The UK has lost almost half of its biodiversity, and increasing garden wildlife is a simple way to help recuperate this loss.
Sow a pot or border with nectar-rich annuals
Bees are vital to maintaining our environment and are also heavily in danger due to human activity. By planting the right kinds of flowers and providing food for bees, hoverflies, butterflies and other pollinators, gardeners play a crucial role in helping these creatures.
Cosmos, dahlias, verbena rigida and Erysimum can all be planted in pots and small spaces and are ideal for encouraging wildlife.
Plant a flowering tree or berry-bearing shrub
Trees give structure, provide shade, and are a great resource for encouraging wildlife. Amelanchier lamarckii (juneberry), acacia baileyana and Crataegus persimilis (prunifolia) are colourful, compact and straightforward to grow and maintain.
Shrubs with autumn berries bring both colour and birds to a garden, and are easy to maintain. Cotoneasters carry a generous crop of red berries and are partially evergreen, while Gaultheria mucronata, known as pernettya, feature berries in a wide array of colours, self-fertilise, and last right through winter.
Make a wildlife pond
Nearly 70% of ponds in the UK have been lost, meaning that garden ponds and water features play an increasingly important role for wildlife. Frogs and toads, dragonflies, swallows and grass snakes will all make use of ponds, whether as a water source or as a thriving habitat with its own ecosystem.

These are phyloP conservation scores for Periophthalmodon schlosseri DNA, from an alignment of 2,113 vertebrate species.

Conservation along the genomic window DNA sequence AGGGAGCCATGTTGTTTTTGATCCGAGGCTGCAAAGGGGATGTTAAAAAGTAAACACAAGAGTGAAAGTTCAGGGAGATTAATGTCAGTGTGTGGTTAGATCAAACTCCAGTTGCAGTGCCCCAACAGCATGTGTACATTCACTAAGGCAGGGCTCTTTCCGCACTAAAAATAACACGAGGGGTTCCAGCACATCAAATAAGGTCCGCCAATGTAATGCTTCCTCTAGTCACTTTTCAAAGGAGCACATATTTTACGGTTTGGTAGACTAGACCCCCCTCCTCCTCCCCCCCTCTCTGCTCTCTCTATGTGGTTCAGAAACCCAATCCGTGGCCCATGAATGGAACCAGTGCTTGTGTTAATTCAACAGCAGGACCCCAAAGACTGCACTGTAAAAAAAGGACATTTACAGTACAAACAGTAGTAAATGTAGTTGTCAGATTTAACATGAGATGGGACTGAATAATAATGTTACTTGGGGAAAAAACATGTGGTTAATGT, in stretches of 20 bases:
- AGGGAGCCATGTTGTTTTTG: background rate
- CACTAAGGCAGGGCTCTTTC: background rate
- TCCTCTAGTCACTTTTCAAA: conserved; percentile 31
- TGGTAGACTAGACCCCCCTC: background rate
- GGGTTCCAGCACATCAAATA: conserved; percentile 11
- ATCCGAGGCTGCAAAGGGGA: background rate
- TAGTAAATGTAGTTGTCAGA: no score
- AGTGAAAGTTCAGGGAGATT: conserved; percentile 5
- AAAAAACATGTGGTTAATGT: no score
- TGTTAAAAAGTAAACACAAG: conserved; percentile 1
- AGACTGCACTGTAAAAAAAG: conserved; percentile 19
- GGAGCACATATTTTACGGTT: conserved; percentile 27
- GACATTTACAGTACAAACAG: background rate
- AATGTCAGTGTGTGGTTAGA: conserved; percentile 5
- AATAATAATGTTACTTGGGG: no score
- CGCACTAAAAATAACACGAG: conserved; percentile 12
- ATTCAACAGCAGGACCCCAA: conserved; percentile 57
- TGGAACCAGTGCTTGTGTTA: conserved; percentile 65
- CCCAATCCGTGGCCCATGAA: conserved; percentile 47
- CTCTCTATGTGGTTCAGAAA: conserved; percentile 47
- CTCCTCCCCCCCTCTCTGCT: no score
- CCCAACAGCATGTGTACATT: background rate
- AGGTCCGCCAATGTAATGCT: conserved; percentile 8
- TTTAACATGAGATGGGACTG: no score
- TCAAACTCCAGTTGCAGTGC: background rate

Underwater plants, floating plants, pollinator-friendly marginal plantings and plants that poke up out of the water for emerging larvae are all needed to create a valuable ecosystem for multiple species.
Let a patch of lawn grow long
Having a low-maintenance lawn invites wildlife to integrate into your garden. Let a patch of lawn grow long between March and September, or introduce wildflower plug plants into the sward.
Look for seed or turf that is described as ‘amenity’, ‘multi-purpose’ or ‘hard wearing’. Some mixes will include micro clovers to help reduce the need to water and feed.
Encourage garden birds and provide shelter
Approximately 30 species of birds are regular garden visitors in the UK. A good population of birds in the garden helps to keep caterpillars and aphids in check which would damage plants.
Use different foods and recipes to entice a range of birds, provide water in a shallow container, and keep feeders clean to limit the spread of infection.
Shrubs, hedgerows, and trees all provide natural nest sites for different species. Honeysuckle, hawthorn, blackberry, and elderberry trees all provide food and encourage nesting.
Use our Biodiversity Packs
4th Corner offer biodiversity packs to our clients. We have developed our Biodiversity Packs to engage people with nature and to enhance and protect our landscapes. We hope that these simple additions will help our Property Managers, CLO’s and Resident Committee’s make the most of their gardens and grounds, for the benefit of residents and the native wildlife.
Our Biodiversity Packs include: Bird Boxes, Bug Houses, Galanthus nivalis-common snow drop bulbs, Colchicum autumnale – Autumn crocus, Hebe rakaiensis, Malus baccata-Siberian crab apple tree, – 1.5m to 1.8m, Lavandula angustifolia- English lavender, and Salvia-baby sage ‘Kew Red.
Our Standard Biodiversity Packs are offered with three options, mini, midi and bespoke. We are also delighted to plant and install other individual biodiverse planting solutions to suit individual site and location requirements.
For more information, check out our Biodiversity Packs page.